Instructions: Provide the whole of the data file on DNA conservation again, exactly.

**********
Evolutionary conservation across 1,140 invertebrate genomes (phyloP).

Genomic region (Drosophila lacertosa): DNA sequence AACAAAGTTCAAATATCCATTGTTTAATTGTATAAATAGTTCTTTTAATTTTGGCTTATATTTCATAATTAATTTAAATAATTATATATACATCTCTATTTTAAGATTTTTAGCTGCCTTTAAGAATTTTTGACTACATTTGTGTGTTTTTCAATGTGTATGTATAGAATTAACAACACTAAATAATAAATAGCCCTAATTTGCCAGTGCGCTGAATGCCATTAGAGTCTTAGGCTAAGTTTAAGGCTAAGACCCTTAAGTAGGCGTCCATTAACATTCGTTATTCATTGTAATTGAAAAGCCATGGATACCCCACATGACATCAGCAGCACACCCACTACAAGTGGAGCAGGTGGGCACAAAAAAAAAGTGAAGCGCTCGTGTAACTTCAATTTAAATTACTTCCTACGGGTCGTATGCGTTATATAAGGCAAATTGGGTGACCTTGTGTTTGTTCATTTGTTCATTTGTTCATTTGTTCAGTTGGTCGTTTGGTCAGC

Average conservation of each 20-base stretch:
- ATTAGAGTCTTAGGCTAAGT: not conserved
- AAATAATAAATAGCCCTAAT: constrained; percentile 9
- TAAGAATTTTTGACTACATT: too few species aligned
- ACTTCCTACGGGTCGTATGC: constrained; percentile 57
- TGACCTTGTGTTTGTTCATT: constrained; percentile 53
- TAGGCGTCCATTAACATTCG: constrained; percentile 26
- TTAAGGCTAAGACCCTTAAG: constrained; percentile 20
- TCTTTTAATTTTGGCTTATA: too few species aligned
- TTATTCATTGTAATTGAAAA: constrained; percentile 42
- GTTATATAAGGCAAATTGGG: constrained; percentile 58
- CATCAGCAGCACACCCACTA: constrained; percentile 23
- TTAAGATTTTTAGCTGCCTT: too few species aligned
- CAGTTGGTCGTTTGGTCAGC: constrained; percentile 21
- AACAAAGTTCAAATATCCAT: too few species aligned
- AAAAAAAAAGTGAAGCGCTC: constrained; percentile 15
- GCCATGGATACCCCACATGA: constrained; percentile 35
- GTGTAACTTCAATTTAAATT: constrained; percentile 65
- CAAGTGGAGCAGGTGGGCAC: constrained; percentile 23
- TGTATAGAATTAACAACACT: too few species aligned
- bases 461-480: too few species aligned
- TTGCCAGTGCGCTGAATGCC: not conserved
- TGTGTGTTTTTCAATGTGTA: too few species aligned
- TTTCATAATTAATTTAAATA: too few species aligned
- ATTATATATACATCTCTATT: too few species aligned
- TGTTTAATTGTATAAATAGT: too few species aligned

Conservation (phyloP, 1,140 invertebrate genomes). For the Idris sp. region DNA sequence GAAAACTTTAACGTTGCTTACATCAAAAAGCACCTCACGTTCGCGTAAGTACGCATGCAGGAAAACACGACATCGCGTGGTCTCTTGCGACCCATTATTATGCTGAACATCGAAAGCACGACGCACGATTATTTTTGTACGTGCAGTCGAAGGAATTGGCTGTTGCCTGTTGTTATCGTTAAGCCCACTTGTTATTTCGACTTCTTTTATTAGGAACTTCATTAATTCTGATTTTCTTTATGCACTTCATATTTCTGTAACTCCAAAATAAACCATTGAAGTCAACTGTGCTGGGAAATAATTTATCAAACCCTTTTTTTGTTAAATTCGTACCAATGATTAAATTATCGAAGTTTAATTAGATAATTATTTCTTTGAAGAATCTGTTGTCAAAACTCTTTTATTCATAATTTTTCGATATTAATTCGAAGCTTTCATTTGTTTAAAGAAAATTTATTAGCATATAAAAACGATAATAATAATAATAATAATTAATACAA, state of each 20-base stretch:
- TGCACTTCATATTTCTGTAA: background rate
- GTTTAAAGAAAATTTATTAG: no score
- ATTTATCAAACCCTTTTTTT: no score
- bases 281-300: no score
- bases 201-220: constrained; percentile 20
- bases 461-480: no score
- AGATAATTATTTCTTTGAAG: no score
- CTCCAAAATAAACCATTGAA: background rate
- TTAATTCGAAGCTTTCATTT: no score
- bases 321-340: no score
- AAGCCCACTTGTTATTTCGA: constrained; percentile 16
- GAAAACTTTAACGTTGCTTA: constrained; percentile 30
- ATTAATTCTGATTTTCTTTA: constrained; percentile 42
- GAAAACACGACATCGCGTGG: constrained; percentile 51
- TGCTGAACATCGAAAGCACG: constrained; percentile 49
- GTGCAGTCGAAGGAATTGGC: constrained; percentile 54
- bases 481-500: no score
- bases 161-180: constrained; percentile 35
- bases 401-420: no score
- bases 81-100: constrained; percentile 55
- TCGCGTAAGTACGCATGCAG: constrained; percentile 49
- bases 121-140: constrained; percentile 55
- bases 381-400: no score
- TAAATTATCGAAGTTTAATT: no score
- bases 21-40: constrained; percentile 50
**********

Evolutionary conservation across 1,140 invertebrate genomes (phyloP).

Genomic region (Drosophila lacertosa): DNA sequence AACAAAGTTCAAATATCCATTGTTTAATTGTATAAATAGTTCTTTTAATTTTGGCTTATATTTCATAATTAATTTAAATAATTATATATACATCTCTATTTTAAGATTTTTAGCTGCCTTTAAGAATTTTTGACTACATTTGTGTGTTTTTCAATGTGTATGTATAGAATTAACAACACTAAATAATAAATAGCCCTAATTTGCCAGTGCGCTGAATGCCATTAGAGTCTTAGGCTAAGTTTAAGGCTAAGACCCTTAAGTAGGCGTCCATTAACATTCGTTATTCATTGTAATTGAAAAGCCATGGATACCCCACATGACATCAGCAGCACACCCACTACAAGTGGAGCAGGTGGGCACAAAAAAAAAGTGAAGCGCTCGTGTAACTTCAATTTAAATTACTTCCTACGGGTCGTATGCGTTATATAAGGCAAATTGGGTGACCTTGTGTTTGTTCATTTGTTCATTTGTTCATTTGTTCAGTTGGTCGTTTGGTCAGC

Average conservation of each 20-base stretch:
- ATTAGAGTCTTAGGCTAAGT: not conserved
- AAATAATAAATAGCCCTAAT: constrained; percentile 9
- TAAGAATTTTTGACTACATT: too few species aligned
- ACTTCCTACGGGTCGTATGC: constrained; percentile 57
- TGACCTTGTGTTTGTTCATT: constrained; percentile 53
- TAGGCGTCCATTAACATTCG: constrained; percentile 26
- TTAAGGCTAAGACCCTTAAG: constrained; percentile 20
- TCTTTTAATTTTGGCTTATA: too few species aligned
- TTATTCATTGTAATTGAAAA: constrained; percentile 42
- GTTATATAAGGCAAATTGGG: constrained; percentile 58
- CATCAGCAGCACACCCACTA: constrained; percentile 23
- TTAAGATTTTTAGCTGCCTT: too few species aligned
- CAGTTGGTCGTTTGGTCAGC: constrained; percentile 21
- AACAAAGTTCAAATATCCAT: too few species aligned
- AAAAAAAAAGTGAAGCGCTC: constrained; percentile 15
- GCCATGGATACCCCACATGA: constrained; percentile 35
- GTGTAACTTCAATTTAAATT: constrained; percentile 65
- CAAGTGGAGCAGGTGGGCAC: constrained; percentile 23
- TGTATAGAATTAACAACACT: too few species aligned
- bases 461-480: too few species aligned
- TTGCCAGTGCGCTGAATGCC: not conserved
- TGTGTGTTTTTCAATGTGTA: too few species aligned
- TTTCATAATTAATTTAAATA: too few species aligned
- ATTATATATACATCTCTATT: too few species aligned
- TGTTTAATTGTATAAATAGT: too few species aligned

Conservation (phyloP, 1,140 invertebrate genomes). For the Idris sp. region DNA sequence GAAAACTTTAACGTTGCTTACATCAAAAAGCACCTCACGTTCGCGTAAGTACGCATGCAGGAAAACACGACATCGCGTGGTCTCTTGCGACCCATTATTATGCTGAACATCGAAAGCACGACGCACGATTATTTTTGTACGTGCAGTCGAAGGAATTGGCTGTTGCCTGTTGTTATCGTTAAGCCCACTTGTTATTTCGACTTCTTTTATTAGGAACTTCATTAATTCTGATTTTCTTTATGCACTTCATATTTCTGTAACTCCAAAATAAACCATTGAAGTCAACTGTGCTGGGAAATAATTTATCAAACCCTTTTTTTGTTAAATTCGTACCAATGATTAAATTATCGAAGTTTAATTAGATAATTATTTCTTTGAAGAATCTGTTGTCAAAACTCTTTTATTCATAATTTTTCGATATTAATTCGAAGCTTTCATTTGTTTAAAGAAAATTTATTAGCATATAAAAACGATAATAATAATAATAATAATTAATACAA, state of each 20-base stretch:
- TGCACTTCATATTTCTGTAA: background rate
- GTTTAAAGAAAATTTATTAG: no score
- ATTTATCAAACCCTTTTTTT: no score
- bases 281-300: no score
- bases 201-220: constrained; percentile 20
- bases 461-480: no score
- AGATAATTATTTCTTTGAAG: no score
- CTCCAAAATAAACCATTGAA: background rate
- TTAATTCGAAGCTTTCATTT: no score
- bases 321-340: no score
- AAGCCCACTTGTTATTTCGA: constrained; percentile 16
- GAAAACTTTAACGTTGCTTA: constrained; percentile 30
- ATTAATTCTGATTTTCTTTA: constrained; percentile 42
- GAAAACACGACATCGCGTGG: constrained; percentile 51
- TGCTGAACATCGAAAGCACG: constrained; percentile 49
- GTGCAGTCGAAGGAATTGGC: constrained; percentile 54
- bases 481-500: no score
- bases 161-180: constrained; percentile 35
- bases 401-420: no score
- bases 81-100: constrained; percentile 55
- TCGCGTAAGTACGCATGCAG: constrained; percentile 49
- bases 121-140: constrained; percentile 55
- bases 381-400: no score
- TAAATTATCGAAGTTTAATT: no score
- bases 21-40: constrained; percentile 50